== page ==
John Kent – the First Black Police Officer – 1837

well Roberts is known in the history books as the first black police officer in the UK after joining the Metropolitan Police in 1966. Roberts had a 30-year career with the Met, rising to the rank of detective sergeant.

However PC John Kent beat his record, as the son of a Caribbean slave who joined the police force in 1837.

John Kent’s father, Thomas Kent, was brought to work on the estate of a Cumberland landowner returning from duty with the colonial civil service in the West Indies. His son was PC John Kent, who worked in Carlisle from 1837.

The surname Thomas adopted was in recognition of the county where he landed late in the 18th century. John was born near Carlisle around 1795.

A black figure was a rare sight in that corner of north-west England at the time and even before he joined the police Mr Kent would attract crowds as he worked laying pavements for the city corporation.

Constabularies were formally established in 1835 by the Home Secretary of the day, Robert Peel, although Carlisle had already had a unit of around 20 officers paid through public subscription for 10 years.

Bob Lowther, a former detective superintendent who has researched the history of the old Carlisle City Constabulary, traced Mr Kent through police records. He first appears as a, “supernumerary constable” or probationer, joining on 17 August 1837. He was made a permanent constable on 26 October.

In 1841, he was in the thick of the action when a constable was murdered by a blow to the head as an election crowd got out of hand in the city centre and overwhelmed the Chief Constable and about eight of his officers. It is recorded that PC Kent gave evidence against the accused at Carlisle Assizes.

Known across the city as “Black Kent”, he was clearly a valuable member of the force. His obituaries tell how he was so well known that a generation of Carlisle children were brought up to fear him.

The National Black Police Association (NBPA) attaches huge significance to the discovery of his career, which it says is totally unexpected.

“The significance is that while we had people of colour joining that far back, it took until 2003 before we had the first black chief constable [Kent’s Mike Fuller],” said David McFarlane, NBPA’s national co-ordinator. PC Kent’s career did not end on the same high note as Detective Sergeant Roberts, who received the Queen’s Police Medal for his 30 years of service.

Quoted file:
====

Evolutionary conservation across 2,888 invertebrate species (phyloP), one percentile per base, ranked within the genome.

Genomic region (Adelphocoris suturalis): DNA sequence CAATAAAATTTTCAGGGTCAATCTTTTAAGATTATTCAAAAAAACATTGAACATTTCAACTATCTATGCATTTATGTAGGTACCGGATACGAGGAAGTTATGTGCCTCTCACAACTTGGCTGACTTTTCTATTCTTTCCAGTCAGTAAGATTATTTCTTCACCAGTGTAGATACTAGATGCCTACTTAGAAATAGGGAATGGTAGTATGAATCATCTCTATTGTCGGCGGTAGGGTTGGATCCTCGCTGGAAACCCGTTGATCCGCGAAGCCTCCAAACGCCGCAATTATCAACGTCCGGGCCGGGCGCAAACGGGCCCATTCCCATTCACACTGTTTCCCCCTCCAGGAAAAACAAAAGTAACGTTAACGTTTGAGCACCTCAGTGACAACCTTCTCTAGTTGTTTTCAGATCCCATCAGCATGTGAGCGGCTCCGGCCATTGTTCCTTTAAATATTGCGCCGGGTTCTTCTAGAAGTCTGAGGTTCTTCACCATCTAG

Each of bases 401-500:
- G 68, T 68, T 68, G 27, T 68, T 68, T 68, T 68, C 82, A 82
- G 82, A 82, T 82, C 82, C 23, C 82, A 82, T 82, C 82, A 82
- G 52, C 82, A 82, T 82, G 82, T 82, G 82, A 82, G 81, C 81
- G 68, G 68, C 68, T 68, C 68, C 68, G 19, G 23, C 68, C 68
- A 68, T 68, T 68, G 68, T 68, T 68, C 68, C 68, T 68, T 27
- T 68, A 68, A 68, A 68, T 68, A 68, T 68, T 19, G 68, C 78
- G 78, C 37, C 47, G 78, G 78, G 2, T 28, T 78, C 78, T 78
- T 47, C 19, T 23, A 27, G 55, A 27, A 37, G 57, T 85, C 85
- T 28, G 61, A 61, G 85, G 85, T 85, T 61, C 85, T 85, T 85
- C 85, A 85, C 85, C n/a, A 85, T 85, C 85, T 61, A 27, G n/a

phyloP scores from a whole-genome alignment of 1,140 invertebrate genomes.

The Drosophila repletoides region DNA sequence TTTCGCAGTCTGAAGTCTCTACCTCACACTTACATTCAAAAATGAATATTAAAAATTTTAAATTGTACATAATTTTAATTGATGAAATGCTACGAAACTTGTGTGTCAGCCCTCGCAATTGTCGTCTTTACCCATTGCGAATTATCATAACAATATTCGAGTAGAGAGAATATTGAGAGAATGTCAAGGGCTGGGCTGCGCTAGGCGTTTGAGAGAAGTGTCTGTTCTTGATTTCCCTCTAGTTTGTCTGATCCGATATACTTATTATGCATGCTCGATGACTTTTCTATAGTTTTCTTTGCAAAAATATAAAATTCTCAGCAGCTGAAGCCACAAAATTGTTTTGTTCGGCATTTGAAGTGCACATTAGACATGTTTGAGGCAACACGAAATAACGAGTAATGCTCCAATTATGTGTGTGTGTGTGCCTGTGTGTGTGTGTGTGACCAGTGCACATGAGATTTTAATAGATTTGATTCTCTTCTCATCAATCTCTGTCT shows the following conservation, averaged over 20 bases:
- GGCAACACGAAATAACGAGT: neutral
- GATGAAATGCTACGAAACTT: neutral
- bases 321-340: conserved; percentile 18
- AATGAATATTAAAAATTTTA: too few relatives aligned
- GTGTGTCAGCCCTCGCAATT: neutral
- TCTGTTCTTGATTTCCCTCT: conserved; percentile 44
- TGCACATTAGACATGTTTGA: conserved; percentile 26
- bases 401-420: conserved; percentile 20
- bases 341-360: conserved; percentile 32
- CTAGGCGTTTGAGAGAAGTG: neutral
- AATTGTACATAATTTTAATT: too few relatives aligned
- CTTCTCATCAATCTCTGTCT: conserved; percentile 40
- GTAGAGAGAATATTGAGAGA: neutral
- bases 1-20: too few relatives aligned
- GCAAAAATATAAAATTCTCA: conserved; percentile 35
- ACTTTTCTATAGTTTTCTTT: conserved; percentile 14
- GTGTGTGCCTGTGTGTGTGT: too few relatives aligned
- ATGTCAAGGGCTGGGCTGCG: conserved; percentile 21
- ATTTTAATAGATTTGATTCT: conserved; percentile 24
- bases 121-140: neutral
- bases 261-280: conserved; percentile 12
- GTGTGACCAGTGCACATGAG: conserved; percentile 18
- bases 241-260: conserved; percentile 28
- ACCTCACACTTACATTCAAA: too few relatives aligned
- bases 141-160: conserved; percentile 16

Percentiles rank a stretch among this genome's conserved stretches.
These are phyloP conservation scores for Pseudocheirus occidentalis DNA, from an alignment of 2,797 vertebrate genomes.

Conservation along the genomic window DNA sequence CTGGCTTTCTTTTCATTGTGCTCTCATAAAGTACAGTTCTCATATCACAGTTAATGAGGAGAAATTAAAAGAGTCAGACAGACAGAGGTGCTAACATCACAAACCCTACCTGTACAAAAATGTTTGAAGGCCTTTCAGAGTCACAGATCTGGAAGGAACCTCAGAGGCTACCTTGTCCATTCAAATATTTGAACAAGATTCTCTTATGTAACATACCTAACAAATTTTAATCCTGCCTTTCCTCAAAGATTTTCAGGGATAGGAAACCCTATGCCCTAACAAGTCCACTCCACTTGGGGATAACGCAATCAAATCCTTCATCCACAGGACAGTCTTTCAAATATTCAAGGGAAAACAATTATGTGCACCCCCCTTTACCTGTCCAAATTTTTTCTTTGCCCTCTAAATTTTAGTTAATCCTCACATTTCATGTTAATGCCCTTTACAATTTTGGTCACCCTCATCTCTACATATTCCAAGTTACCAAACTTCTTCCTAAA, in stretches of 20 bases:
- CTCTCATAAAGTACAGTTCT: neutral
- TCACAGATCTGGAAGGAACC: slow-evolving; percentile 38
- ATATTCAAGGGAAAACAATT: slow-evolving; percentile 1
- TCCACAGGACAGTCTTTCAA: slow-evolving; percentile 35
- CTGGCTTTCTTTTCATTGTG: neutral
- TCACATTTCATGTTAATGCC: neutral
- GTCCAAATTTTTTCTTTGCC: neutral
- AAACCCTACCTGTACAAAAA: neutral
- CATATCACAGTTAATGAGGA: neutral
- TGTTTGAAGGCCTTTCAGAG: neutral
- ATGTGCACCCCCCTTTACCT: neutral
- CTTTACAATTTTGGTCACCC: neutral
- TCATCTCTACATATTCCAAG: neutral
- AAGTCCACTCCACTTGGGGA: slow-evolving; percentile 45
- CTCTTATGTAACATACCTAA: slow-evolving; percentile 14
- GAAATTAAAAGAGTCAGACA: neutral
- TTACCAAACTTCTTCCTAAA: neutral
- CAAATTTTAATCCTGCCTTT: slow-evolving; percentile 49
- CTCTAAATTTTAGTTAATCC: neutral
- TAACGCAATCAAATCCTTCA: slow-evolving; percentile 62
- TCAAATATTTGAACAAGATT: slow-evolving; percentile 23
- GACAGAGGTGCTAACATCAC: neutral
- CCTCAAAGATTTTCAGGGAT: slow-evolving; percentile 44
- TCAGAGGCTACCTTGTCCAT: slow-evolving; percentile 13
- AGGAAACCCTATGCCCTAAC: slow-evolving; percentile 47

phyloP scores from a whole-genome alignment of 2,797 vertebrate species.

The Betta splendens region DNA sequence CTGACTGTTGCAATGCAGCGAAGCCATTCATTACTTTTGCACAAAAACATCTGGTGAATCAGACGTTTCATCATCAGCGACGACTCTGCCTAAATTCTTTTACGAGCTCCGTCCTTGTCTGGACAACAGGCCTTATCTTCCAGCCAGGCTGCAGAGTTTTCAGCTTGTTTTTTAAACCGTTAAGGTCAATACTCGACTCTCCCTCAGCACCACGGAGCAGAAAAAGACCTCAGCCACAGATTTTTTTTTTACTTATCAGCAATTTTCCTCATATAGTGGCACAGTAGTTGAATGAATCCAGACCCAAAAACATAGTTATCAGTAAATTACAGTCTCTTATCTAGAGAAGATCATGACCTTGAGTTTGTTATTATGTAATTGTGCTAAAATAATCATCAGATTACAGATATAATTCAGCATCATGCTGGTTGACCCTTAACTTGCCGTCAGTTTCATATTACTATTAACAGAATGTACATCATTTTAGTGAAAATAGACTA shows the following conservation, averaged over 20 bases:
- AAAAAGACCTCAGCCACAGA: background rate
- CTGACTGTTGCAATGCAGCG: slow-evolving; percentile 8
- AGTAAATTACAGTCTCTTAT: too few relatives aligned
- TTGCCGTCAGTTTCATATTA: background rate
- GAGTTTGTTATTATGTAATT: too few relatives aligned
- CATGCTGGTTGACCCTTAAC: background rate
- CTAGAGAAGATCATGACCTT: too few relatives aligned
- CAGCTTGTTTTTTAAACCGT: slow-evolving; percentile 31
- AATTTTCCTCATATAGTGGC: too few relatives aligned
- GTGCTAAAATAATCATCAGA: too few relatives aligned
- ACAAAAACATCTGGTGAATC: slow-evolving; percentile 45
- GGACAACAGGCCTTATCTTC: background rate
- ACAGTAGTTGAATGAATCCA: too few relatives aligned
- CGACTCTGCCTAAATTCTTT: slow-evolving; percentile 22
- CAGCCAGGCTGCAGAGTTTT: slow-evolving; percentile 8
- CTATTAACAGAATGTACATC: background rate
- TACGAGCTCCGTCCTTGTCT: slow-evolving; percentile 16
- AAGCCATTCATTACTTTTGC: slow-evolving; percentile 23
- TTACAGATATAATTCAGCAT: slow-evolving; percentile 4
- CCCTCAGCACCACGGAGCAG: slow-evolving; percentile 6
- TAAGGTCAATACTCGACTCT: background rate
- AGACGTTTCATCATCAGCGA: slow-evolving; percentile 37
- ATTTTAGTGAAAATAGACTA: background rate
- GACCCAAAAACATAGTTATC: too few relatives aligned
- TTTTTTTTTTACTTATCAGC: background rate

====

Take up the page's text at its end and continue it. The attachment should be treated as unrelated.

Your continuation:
He was sacked after just seven years with the Carlisle constabulary for being drunk on duty – a common occurrence among officers at the time. A lack of clean drinking water in the city is often blamed for excessive beer consumption. The young officer was duly disciplined and his services were dispensed with on 12 December 1844.


An excellent contribution from Bob Lowther. Thank you very much. This research surely would enhance the knowledge and understanding about the hidden heritage of Cumbria.

Amazing Story. We are uncovering a lot more of Britain’s Black past every year. Thanks for Bringing this out into the open.

I seem to remember hearing that John Kent had about 8 children. So probably half the population of Carlisle are decended from him.
Some of our family came from Carlisle.

Hi Philip…9 children some of whom died in infancy. John was number 8. Seems you and your cousins could be direct descendants of Thomas.

I agree. Amazing story which I have just discovered tonight!
I would dearly love to get in contact with Bob Lowther if that is possible, or anyone else with knowledge of this incredible history.
I am descended from Thomas Kent. His son Joseph (brother of policeman John) married a Bridget Kerr. They had a daughter Eleanor Kent who married a Henry Heskett. They had a son called James Heskett who married Eliza Armstrong. Their only child Annie Heskett was my great grandmother.
Our family DNA is showing the Africa origin to be Ivory Coast / Ghana / Mali.

I have 2% Ivory Coast – as does my Dad. I also have 1% Mali – but I think this part is linked to Ireland (Ard’s Peninsula). We live in Aotearoa – so the Kent dna has gone far and wide! Michelle Hogan nee Martin

Vanessa (Martin), I have done a book on John Kent. He was a Constable at Maryport in 1835, before Carlisle; also at Longtown after Carlisle.

My wife managed to trace family that descended from Thomas Kent and has followed forward your family history as far as she could. I would happily like to contact anyone who is a descendant, or can add to the Kent history.

Hi Raymond. Thank you for the link. I have ordered your book. I have been in contact with Glennys Wiggin who also commented on this article above. Her husband was a direct descendant of John Kent. She said that it is not certain whether Thomas came from the West Indies or directly from Africa. I am wondering whether there may be plantation records from Barbados that may help.

Hi Raymond. I have purchased and received the book from the bookshop in Carlisle. I don’t have any other information to add. This is all news to me and my family. It would be good to find records of Thomas Kent, if at all possible.
Regards, Vanessa

Hi I love this story.
I am interested in who John married and if she was white what societies views were at that time. Thank you

Lawrence Hansen he was first on the beat in maryport not carlisle,to which there is a plaque to honour his time there,come and see it

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